Encouraging kindness and other positive behaviors (Book Review)

If there’s one thing that I’m learning over and over as a parent is that you’re not going to get everything right or with the outcome you want all the time. That would just be too easy! When this happens in my life, it often leads to putting too much pressure on myself, guilt and negative thoughts about myself as a mother.

One thing I try to be mindful of is the language I use with my young kids. I try to mostly use positive reinforcement, but it definitely is no easy task and I have absolutely not been able to do this 100% of the time (keeping it real!). I also have to accept that I cannot control what comes out of other well intended adults' mouths when it comes to language used when addressing her behaviors. In the end, what I do wish for is that my kids understand that they are not defined by negative behaviors. It's not a permanent label of who they are, but a temporary set of actions of what they have done. 

Olivia practicing "bucket filling," pretending to watch the magic happen when you show kindness to someone else.

Olivia practicing "bucket filling," pretending to watch the magic happen when you show kindness to someone else.

For the past couple of months, I’ve noticed my 3 year old will tearfully cry or plea that she is a “nice girl” or that she “wants to be a nice girl” when we point out her negative behaviors, try to redirect or when we we ultimately choose to withhold what we feel is a reward (e.g. TV show). The latter is typically on those "tough" parenting days - who can relate? When it does come to this, we try to have that consequence immediate as young children are still working on understanding concept of time. Sooner is better for it to be most effective.  I can also appreciate that the concept of verbs/actions vs labels/permanency is a bit abstract for a preschool age child and is something that will be understood over time.  I just don’t want my kids thinking that a moment of misconduct or even brief series of negative behaviors means that we are then not "nice people." We all have bad days and that certainly doesn’t end after the preschool years!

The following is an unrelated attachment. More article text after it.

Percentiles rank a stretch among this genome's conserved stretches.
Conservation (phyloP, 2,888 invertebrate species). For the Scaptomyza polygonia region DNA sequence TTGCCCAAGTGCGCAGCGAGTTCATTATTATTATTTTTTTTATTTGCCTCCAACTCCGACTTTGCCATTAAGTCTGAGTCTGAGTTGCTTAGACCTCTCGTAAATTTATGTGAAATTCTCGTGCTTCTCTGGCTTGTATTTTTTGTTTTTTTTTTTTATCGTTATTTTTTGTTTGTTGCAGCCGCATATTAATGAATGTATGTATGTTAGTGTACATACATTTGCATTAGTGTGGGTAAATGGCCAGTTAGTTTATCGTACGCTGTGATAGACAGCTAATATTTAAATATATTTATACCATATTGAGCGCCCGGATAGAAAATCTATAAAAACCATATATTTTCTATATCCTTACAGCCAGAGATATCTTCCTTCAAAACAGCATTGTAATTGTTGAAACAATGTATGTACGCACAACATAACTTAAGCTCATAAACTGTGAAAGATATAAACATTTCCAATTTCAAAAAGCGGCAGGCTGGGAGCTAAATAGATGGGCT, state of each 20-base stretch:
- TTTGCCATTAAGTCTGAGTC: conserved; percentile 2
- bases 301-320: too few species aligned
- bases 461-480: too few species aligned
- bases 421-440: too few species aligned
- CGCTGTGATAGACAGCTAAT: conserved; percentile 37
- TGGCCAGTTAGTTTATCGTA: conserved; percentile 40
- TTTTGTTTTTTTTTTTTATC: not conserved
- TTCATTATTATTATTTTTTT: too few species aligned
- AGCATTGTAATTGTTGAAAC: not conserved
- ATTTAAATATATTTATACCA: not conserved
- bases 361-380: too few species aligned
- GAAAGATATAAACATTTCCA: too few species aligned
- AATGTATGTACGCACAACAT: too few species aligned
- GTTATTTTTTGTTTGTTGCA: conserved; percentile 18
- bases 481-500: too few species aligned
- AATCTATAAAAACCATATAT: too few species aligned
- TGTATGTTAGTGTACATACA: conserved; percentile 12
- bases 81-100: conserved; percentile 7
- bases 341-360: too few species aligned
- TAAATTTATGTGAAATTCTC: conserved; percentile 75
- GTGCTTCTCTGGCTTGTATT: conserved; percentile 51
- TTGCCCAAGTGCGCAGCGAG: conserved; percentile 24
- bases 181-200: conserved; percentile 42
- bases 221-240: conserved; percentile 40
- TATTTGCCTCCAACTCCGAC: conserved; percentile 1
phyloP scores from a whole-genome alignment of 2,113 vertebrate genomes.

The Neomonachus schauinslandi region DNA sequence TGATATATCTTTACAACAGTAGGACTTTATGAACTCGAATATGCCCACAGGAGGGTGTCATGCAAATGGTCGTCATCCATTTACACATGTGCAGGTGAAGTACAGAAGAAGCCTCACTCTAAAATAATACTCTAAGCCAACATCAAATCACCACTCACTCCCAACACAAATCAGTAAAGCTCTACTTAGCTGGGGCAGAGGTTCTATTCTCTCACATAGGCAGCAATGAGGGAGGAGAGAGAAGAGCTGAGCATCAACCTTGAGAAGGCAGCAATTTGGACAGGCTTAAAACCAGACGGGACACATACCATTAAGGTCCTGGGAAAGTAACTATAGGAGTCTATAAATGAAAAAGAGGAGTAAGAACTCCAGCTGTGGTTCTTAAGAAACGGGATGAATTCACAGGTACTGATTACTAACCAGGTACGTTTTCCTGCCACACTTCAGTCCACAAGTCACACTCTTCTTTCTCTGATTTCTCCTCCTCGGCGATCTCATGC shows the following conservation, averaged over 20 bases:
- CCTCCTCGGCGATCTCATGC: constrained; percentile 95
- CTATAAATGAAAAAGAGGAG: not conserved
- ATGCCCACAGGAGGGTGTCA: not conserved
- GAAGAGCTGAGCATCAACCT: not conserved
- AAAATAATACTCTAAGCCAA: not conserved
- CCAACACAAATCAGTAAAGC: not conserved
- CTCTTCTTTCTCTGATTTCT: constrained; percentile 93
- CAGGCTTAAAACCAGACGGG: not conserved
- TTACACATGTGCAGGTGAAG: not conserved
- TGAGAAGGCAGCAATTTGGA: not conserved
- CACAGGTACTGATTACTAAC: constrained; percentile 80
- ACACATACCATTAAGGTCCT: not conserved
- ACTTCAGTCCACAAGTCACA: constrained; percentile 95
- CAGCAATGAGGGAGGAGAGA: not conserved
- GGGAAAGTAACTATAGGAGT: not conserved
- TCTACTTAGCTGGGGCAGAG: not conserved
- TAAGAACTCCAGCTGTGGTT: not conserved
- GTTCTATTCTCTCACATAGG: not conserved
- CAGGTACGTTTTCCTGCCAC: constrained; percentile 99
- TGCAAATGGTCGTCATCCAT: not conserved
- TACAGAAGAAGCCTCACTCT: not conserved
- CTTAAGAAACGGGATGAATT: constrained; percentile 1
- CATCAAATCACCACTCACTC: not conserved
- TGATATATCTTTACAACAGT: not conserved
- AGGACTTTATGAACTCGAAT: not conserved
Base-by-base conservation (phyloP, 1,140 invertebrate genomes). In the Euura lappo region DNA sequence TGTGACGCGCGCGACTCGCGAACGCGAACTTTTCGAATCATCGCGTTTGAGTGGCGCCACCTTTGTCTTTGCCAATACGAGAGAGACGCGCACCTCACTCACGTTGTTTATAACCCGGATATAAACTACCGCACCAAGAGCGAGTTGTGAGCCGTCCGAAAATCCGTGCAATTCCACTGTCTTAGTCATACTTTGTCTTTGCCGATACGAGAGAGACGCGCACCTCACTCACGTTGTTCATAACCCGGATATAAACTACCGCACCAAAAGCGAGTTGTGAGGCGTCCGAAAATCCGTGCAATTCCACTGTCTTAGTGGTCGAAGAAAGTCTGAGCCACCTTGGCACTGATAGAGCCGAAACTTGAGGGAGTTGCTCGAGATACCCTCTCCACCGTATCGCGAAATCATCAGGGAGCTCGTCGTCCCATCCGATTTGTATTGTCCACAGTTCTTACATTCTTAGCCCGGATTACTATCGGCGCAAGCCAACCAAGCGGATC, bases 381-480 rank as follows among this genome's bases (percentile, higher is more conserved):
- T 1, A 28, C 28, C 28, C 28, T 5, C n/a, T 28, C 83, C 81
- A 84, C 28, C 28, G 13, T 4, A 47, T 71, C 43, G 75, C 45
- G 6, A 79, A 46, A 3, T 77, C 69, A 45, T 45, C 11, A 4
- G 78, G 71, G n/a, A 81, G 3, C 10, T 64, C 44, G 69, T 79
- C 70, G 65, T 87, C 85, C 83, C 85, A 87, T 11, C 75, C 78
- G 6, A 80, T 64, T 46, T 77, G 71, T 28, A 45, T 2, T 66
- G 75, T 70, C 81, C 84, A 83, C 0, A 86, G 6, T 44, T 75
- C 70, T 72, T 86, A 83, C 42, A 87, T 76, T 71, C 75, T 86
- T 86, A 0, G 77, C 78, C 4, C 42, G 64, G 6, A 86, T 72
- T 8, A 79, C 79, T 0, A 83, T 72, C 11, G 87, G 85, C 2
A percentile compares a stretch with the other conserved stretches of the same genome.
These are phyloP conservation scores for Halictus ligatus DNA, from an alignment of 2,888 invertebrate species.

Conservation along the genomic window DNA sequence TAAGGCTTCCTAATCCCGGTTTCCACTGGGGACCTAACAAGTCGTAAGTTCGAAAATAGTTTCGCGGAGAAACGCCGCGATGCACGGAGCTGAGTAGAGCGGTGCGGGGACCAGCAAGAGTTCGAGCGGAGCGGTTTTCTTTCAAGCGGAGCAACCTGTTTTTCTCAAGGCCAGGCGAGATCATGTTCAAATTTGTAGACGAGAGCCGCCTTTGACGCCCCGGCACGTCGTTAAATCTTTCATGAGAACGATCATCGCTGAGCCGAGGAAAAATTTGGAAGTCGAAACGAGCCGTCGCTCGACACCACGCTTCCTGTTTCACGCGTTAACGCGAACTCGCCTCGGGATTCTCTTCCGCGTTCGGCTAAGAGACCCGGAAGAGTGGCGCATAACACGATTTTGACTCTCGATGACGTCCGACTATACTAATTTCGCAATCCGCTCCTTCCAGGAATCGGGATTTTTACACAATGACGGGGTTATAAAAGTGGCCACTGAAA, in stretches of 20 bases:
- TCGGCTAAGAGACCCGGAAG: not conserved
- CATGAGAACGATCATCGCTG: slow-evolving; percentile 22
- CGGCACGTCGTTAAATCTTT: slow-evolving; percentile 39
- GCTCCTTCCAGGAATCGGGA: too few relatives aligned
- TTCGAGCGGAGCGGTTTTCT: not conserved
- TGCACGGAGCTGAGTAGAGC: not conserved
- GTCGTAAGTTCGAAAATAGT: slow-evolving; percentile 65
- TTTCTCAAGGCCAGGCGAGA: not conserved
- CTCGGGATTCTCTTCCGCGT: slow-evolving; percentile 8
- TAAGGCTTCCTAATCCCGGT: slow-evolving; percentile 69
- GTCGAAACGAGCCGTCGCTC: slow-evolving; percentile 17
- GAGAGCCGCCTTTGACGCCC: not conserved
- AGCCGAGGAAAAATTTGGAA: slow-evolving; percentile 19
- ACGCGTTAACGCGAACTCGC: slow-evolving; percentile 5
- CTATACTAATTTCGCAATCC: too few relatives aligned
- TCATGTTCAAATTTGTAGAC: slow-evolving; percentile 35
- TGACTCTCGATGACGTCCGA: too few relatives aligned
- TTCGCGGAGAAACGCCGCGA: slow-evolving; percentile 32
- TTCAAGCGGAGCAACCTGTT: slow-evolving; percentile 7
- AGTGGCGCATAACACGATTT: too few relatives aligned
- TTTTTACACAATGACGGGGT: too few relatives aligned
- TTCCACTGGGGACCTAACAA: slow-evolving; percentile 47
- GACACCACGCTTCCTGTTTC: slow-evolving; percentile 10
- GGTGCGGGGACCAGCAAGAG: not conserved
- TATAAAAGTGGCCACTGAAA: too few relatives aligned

One book that is on point with the language I am drawn to in encouraging kindness and other positive behaviors is "Have You Filled a Bucket Today?" by Carol McCloud. When my daughter turned 3, I had been searching for more books to help teach positive behaviors and explore emotions and coping strategies. This book is a great fit for children four to 9 years old, but might be suitable for children as young as 3. My first thought was to hold off to show it to her, but I was encouraged when I learned her cousin grasped the concept early on. Both are little bookworms and my Olivia really caught on to the message right away. Since first published in 2006, the updated versions changed the language from "bucket filler" to "bucket filling" and "bucket dipper" and "bully" to "bucket dipping" and "bullying" to avoid labeling a person based upon a single action.

Olivia really took to this book. Long after we returned the borrowed back, she will still express "I want to be a bucket filler and try again" when she is acting unkind. It probably sounds like I'm talking in circles, but since she is three, I think it's fair to let the verbiage slide ;) And of course, whenever we see her do something positive on her own, like share a toy or say kind words to someone, we praise her and talk about how she is "filling their happy bucket."

If you're looking for a book to help teach kids about healthy and safe ways to handle anger, read about one of my favorite books for young children here. Another excellent book for young children about the importance of kindness and standing up for others who are being bullied is this one

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